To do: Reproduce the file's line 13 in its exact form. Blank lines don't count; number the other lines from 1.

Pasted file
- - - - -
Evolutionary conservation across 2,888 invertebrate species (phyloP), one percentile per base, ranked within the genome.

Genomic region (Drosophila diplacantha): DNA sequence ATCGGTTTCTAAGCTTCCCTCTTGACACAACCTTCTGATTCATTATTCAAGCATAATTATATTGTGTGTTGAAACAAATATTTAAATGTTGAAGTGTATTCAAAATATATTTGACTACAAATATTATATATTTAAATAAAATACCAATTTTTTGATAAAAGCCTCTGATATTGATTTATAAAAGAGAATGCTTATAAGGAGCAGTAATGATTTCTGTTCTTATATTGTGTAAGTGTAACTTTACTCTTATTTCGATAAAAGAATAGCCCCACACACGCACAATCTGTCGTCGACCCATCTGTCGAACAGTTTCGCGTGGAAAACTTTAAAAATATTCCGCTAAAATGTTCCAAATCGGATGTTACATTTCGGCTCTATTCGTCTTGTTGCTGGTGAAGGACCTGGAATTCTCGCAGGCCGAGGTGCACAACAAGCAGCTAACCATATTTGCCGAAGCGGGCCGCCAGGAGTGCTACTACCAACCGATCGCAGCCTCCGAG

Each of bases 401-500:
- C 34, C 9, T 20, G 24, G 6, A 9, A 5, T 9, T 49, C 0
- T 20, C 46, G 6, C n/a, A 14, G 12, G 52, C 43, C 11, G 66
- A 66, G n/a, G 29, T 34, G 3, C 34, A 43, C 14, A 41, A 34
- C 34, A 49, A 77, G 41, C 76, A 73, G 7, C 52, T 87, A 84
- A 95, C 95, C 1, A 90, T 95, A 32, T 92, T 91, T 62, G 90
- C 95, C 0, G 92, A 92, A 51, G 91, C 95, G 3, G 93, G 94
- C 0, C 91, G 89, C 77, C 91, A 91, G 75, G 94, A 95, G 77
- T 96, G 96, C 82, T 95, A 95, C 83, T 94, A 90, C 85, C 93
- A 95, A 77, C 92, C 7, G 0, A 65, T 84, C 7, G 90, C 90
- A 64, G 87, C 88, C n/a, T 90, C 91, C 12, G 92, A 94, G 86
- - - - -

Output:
- A 64, G 87, C 88, C n/a, T 90, C 91, C 12, G 92, A 94, G 86